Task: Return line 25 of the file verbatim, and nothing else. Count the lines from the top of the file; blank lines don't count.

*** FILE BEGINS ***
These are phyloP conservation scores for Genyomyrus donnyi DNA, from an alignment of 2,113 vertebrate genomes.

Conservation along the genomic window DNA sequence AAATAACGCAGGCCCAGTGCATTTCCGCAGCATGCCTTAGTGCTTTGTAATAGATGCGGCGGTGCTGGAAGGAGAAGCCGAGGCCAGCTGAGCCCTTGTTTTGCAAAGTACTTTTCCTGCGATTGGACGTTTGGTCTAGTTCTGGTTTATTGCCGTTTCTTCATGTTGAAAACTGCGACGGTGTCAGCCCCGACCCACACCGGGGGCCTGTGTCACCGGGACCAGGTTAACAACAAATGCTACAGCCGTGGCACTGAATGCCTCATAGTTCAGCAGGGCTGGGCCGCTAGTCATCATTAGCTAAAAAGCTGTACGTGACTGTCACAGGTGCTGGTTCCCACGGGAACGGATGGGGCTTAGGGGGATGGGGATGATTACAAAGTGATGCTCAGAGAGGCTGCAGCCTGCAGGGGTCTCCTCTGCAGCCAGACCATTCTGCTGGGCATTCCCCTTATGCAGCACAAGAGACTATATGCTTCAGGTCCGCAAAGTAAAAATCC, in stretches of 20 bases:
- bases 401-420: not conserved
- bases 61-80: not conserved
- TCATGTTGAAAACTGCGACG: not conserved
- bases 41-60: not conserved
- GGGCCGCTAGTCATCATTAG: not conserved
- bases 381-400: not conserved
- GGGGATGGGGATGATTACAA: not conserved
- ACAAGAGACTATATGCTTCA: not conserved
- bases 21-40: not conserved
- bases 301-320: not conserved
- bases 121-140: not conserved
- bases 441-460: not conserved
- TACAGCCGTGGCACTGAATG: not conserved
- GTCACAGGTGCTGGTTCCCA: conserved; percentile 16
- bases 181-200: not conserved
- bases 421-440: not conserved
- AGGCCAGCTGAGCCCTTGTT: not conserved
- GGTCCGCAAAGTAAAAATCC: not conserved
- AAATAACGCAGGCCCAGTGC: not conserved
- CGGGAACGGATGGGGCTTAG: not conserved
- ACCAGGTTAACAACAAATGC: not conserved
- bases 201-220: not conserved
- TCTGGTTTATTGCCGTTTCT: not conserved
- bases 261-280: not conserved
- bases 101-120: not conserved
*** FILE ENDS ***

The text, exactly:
- TCTGGTTTATTGCCGTTTCT: not conserved